One hundred and thirty years of history
“I believe that many, perhaps most, of you will reach the age of ninety. Despite the present times, life expectancy is increasing and by the end of this century it will be ninety or more. That means at the turn of the century, in the year 2100, you will be alive and well and you will be living in a world which will be unimaginably different from the world we live in now.
”In 2100, you will look back eighty years and you will remember this day, you will remember the day when the school year finished on the 20th March.
”Today is the spring equinox. Boris Johnson, the Prime Minister, has told us that the tide should be turned in twelve weeks’ time. This means that by the summer solstice in thirteen weeks’ time, things should be getting better.
“We have one season to get through. We don’t know what is going to happen, but by the summer, there will be better times.
”You will have schoolwork to to do, it will be posted online, but I want you to do something else, not for me, but for yourselves. I want you to write your own diaries for the coming weeks. I want you to write down the things that you see and hear and think.
”If you write down your diary of the times of the coronavirus, you will be able to tell your grandchildren that you lived through these times.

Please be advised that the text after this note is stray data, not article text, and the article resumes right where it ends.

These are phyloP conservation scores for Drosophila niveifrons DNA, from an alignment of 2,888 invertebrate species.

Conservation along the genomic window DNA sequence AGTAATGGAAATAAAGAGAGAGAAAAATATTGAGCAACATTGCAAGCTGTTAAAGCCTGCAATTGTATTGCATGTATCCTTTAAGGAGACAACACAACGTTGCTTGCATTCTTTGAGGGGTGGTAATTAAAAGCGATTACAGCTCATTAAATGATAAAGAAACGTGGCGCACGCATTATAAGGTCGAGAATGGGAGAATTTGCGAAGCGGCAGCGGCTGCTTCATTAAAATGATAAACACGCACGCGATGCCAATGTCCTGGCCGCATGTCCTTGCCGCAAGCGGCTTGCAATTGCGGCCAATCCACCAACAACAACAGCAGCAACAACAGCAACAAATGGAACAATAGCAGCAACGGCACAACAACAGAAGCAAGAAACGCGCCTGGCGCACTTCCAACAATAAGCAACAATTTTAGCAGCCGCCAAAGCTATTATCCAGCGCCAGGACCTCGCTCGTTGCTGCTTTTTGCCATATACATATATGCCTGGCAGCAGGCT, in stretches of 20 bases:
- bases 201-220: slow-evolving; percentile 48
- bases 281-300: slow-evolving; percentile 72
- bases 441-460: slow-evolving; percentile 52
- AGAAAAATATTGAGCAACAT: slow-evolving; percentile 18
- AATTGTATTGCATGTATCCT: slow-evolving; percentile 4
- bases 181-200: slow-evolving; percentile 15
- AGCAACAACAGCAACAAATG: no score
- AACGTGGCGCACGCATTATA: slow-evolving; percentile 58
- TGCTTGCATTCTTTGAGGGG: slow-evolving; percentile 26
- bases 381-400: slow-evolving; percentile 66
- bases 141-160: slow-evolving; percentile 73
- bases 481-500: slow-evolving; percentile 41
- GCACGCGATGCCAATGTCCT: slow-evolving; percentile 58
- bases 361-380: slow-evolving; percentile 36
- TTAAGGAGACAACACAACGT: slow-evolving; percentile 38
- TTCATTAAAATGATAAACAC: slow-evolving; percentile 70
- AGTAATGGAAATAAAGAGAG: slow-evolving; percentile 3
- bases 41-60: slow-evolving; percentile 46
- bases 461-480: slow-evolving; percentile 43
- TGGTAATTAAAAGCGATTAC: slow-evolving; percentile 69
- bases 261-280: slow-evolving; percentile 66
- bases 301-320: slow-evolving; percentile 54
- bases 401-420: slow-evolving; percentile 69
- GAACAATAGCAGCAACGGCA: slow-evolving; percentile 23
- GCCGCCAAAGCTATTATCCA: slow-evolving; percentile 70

“1940 is eighty years ago and the most fascinating stories from those times are not the ones in the history books, they are the stories that ordinary people wrote down about the things that had happened in their own lives.
“I want you to be like the people from 1940 whose stories that we can read now. I want you to write your own stories so that in eighty years people will be able to read them. Your grandchildren will be able to ask you, “what was it really like in 2020?”
My Year 7 tutor group looked bemused. Some looked unsure of what was being asked of them; some looked at me as if I were eccentric, others; a few seemed interested in the idea. “Sir, what will we write?”
One boy, who had been sitting deep in thought, looked up. “Sir, do you remember the Moon landing?”
“I do. I was eight. I was allowed to come downstairs from my bedroom to watch it on our black and white television.”
He pondered the answer. Perhaps in eighty years’ time he will tell his children of his teacher who had told him about a moment a long time ago.
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